Only a strong united DUP team can negotiate the changes required at Stormont. Others are divided and without any workable or achievable strategy, whereas the DUP has realistic proposals which can normalise our structures of government.
We have too many departments, too many MLAs and too many QUANGOs. It is cumbersome and bloated. Not a good example to the private sector. Serious savings can be made by reforming the institutions but it goes much further than just savings, it would also help Stormont’s credibility in wider society. We can’t expect others to tighten their belts unless government it prepared to be an example of efficiency.
We need to keep Northern Ireland moving forward and that can be best achieved by a strong united DUP team working for Northern Ireland.”
DUP Employment and Learning spokesperson Jonathan Bell MLA has said access to university should be based on ability to learn. Speaking as the updated Stewart report was published he stated;
“We need a richly educated population not an educated rich.
The DUP is proud that Northern Ireland holds the British record for the greatest number of people from a less well-off background accessing university per head of population in the UK.
Northern Ireland will be best served when we balance the twin aims of ensuring and protecting access to university on the ability to learn while resourcing our British universities adequately to compete at the world class level.
I accept the thesis that those who out-educate us today will out-compete us tomorrow. It is vital that employment and learning remains at the heart of a jobs led economic recovery.
There is a great fear that Con-Lib coalition cuts will price working-class young people out of university places. The DUP has opposed such steps in Parliament and we will oppose such steps in Northern Ireland as well.”
DUA members heard a talk on Unionism and civil society at the February meeting of the association from former Queen’s student and Northern Ireland’s newest councillor, Mr. Stephen McIlveen. Stephen has recently been co-opted to Ards Borough Council to represent Newtownards DEA. He was also appointed as a commissioner last year to the Equality Commission for Northern Ireland.
In his address Stephen explained his role on the Equality Commission and spoke about the wider structure of quangos in Northern Ireland, particularly about how the Protestant/Unionist/Loyalist community is under-represented on many of them and stressed the importance of Unionist input to these organisations.
A discussion on this subject and other issues followed. Pictured below are some of those who attended with Cllr. McIlveen.
East Antrim DUP MLA Alastair Ross will travel to Scotland tomorrow to participate in a debate on the future of Northern Ireland. The event will take place on Thursday evening at the University of Dundee, where Mr Ross studied for his Masters Degree in Political Science. Commenting ahead of the debate, Mr Ross said,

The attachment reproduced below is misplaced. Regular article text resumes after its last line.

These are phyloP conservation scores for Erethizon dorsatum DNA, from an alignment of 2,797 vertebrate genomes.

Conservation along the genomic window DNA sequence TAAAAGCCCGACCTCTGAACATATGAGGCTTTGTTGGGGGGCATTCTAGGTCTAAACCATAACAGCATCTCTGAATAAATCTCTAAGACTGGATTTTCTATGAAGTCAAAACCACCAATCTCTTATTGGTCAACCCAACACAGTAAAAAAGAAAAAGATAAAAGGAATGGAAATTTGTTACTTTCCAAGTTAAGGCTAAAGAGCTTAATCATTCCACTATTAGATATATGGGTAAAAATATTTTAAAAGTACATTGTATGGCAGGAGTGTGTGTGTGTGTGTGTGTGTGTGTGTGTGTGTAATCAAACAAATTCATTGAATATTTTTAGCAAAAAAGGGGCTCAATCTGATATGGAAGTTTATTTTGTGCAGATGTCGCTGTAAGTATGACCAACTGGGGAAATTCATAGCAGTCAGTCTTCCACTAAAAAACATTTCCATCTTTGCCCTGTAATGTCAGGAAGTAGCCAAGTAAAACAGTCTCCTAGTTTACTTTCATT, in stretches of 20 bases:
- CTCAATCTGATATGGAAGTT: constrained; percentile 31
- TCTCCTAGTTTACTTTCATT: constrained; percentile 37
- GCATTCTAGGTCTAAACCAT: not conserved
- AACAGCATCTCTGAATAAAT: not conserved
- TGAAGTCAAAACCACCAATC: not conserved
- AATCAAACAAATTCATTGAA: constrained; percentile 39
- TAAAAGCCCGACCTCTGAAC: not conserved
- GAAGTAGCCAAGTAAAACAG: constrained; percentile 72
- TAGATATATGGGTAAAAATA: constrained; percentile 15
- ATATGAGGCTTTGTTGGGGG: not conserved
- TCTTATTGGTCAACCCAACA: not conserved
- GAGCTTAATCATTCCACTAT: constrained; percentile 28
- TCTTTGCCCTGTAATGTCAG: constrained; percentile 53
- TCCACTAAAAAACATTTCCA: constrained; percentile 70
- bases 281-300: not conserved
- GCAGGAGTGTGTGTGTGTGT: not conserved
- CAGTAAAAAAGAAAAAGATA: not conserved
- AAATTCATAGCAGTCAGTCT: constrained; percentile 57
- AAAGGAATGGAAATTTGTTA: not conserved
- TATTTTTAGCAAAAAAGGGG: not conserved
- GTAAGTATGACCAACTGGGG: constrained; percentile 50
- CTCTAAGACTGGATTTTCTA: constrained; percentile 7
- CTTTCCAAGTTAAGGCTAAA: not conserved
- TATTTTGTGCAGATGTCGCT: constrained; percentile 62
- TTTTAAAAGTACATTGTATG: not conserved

“The University of Dundee has always had a significant number of students from Northern Ireland, and whilst they will be keen to hear why their future lies in their home country, students from elsewhere in the UK and international students will also have the opportunity to ask questions on the DUP vision for the Province.
The reality for many students from Northern Ireland who studied in GB is that they never returned home, and instead their knowledge and expertise was lost. The ‘brain drain’ is an issue that we have sought to address by ensuring that we create the conditions that allow for economic investment, and as a result we can attract the kind of jobs to Northern Ireland that will attract our graduates home.
The event will also focus on how much Northern Ireland has benefited from devolution, and on what changes we would like to see in the structures at Stormont, so that we can move towards a more efficient and effective type of governance.
It is always important to engage with younger voters, and ensure that students from across the United Kingdom see what a positive future Northern Ireland can have.”
Ahead of Thursday’s vote in the House of Commons, the DUP Parliamentary party gave the following statement:
“DUP MPs will be voting against the Government today in an attempt to stop their ill thought out proposals to increase tuition fees which will have a detrimental impact on the growth of the NI economy and that of the whole of the United Kingdom. We recognise the importance of higher education which improves the skills base of our economy; attracts inward investment and promotes research and the opportunities that come from that and we must not put that at risk.
However not only will it have a detrimental impact on our economy but it will also put higher education out of the reach of many. Indeed the Government has clearly recognised that increasing fees will have a negative impact on those from less well of backgrounds and will make them more reluctant to take up higher education opportunities. This is not acceptable. Our view is that people should obtain higher education not on their ability to pay but on their academic ability.
Any decision made at Westminster will of course affect Northern Ireland policy and there have already been financial consequences and a budget reduction of tens of millions of pounds based on the assumption that this bill will be passed by the House of Commons tonight. People in Northern Ireland should be mindful of the fact that had our own Employment and Learning Minister been successful in his bid to be elected as a UCUNF MP he would have been whipped in to supporting these regressive measures.
We believe that investment in Higher Education is of strategic importance to the growth of our economy and if there is a funding problem we should first of all look at how the cost of universities themselves can be trimmed. Inflated costs must not be passed onto students but instead universities should look at how they can be more efficient and how they can trim wasteful expenditure and some areas of spending.
I hope that more Tories and Liberal Democrats join us in opposing this increase in fees.”